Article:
It has been found that the cable assembly described above reduces the effects of external interference on signals carried by the cable, which is particularly desirable when those signals are low level signals such as those produced by ionization detectors in inspection apparatus using penetrating radiation. It has been found that the inner shied reduces the effects of electrostatically based interference and the outer shield reduces the effects of electromagnetically based interference.
It also has been found that the adhesive renders the cable rigid and prevents shifting of the shields with respect to each other and with respect to the ribbon cable, which reduces the effects of mechanical vibrations on the cable assembly. Mechanical vibration tends to change the geometry of the cable assembly, which changes the cable assembly's capacitance. Variation of this capacitance causes noise or distortion to be superimposed on a signal being carried by the cable assembly. The rigidity of the cable assembly and the resistance to shifting of the shields keeps the capacitance of the cable assembly constant even in the presence of mechanical vibrations.
The electric cable assembly described in connection with FIGS. 1 and 2 is particularly advantageous in conducting the charge from detector elements to charge storage circuitry. It reduces the effects of external electromagnetic fields and electrostatic charges which can quite significantly influence the low level signals involved in such an apparatus. It also resists deformation caused by mechanical vibrations in the vicinity of the cable assembly, which results in an unchanging cable capacitance. Thus, spurious signals impressed on the cable assembly due to mechanical vibrations are reduced. This is particularly important in an apparatus based on charge transfer to storage capacitors such as the apparatus of U.S. Pat. No. 4,835,394. Because of all the factors mentioned above, the signal passed along the cable is a more accurate indication of the amount of penetrating radiation entering the chamber of the ionization detector.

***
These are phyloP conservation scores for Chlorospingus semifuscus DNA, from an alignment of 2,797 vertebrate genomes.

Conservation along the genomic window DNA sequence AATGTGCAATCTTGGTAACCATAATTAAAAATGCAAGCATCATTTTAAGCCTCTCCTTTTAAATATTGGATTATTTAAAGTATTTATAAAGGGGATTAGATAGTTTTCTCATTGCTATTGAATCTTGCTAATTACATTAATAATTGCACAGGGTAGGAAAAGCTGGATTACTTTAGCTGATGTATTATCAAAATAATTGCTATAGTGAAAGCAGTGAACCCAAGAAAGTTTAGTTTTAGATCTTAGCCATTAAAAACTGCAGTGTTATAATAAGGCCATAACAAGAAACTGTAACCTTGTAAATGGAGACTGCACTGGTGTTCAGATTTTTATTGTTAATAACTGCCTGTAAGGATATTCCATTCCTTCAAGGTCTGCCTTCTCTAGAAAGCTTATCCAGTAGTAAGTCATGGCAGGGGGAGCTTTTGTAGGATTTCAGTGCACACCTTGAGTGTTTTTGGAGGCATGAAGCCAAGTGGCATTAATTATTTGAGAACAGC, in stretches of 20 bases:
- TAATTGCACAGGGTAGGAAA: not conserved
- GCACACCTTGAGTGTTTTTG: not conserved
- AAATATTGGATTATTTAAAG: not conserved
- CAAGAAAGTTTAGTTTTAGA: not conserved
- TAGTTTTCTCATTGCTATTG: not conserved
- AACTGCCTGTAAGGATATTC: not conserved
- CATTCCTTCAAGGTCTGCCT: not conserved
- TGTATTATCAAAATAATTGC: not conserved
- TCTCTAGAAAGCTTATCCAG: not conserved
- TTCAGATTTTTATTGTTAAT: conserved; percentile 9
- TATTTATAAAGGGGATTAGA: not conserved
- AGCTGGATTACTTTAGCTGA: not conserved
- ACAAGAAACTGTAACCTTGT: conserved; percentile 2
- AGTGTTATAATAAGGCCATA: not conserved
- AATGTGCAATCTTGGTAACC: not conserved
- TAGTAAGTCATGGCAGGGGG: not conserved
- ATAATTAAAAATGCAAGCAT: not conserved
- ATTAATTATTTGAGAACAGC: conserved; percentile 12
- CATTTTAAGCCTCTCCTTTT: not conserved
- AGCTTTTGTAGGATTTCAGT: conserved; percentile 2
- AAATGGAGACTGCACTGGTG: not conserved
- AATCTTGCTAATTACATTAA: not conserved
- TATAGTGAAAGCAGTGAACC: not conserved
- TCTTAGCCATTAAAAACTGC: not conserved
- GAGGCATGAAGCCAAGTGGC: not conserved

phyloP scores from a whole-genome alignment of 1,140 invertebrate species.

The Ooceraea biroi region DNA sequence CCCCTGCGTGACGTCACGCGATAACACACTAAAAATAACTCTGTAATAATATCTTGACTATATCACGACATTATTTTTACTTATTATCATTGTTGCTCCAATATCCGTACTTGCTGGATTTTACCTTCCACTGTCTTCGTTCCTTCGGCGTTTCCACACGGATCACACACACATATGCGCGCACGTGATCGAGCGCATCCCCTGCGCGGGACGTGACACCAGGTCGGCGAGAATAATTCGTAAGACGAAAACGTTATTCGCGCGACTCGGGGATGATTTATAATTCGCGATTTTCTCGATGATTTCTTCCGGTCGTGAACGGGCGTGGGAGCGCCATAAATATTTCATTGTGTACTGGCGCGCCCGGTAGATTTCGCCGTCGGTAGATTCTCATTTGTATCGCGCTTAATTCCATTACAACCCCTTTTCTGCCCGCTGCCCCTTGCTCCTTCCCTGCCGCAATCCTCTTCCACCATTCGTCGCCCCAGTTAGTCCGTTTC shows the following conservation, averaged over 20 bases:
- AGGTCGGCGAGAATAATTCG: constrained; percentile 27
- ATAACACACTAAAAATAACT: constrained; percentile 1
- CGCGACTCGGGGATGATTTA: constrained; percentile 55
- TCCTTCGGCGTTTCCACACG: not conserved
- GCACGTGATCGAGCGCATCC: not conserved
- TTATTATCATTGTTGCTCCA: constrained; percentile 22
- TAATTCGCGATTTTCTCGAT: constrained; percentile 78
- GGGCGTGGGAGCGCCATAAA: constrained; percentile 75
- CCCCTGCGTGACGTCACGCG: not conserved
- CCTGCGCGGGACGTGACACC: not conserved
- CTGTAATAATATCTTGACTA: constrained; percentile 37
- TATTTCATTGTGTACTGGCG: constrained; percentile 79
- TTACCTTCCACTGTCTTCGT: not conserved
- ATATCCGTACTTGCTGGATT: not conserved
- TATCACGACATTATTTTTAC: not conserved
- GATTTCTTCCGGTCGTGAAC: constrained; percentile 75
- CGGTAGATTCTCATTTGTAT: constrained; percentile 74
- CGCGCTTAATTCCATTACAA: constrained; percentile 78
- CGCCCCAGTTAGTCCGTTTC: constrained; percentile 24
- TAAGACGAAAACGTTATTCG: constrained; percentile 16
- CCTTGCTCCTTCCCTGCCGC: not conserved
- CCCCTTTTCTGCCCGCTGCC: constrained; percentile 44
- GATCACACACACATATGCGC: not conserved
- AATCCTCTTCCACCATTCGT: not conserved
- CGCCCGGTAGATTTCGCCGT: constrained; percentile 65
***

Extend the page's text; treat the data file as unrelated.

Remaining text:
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|U.S. Classification||174/36, 174/117.00F, 174/103|
|International Classification||H05K1/02, H05K1/11, H01B11/20, H01B7/08, H04B3/28|
|Cooperative Classification||H05K1/117, H01B11/203, H05K1/0215, H05K2201/044, H05K1/0219, H01B7/0861, H04B3/28|
|European Classification||H04B3/28, H01B11/20B, H01B7/08M, H05K1/02C2B2|
|Jul 5, 1994||REMI||Maintenance fee reminder mailed|
|Nov 27, 1994||LAPS||Lapse for failure to pay maintenance fees|
|Feb 7, 1995||FP||Expired due to failure to pay maintenance fee|
Effective date: 19941130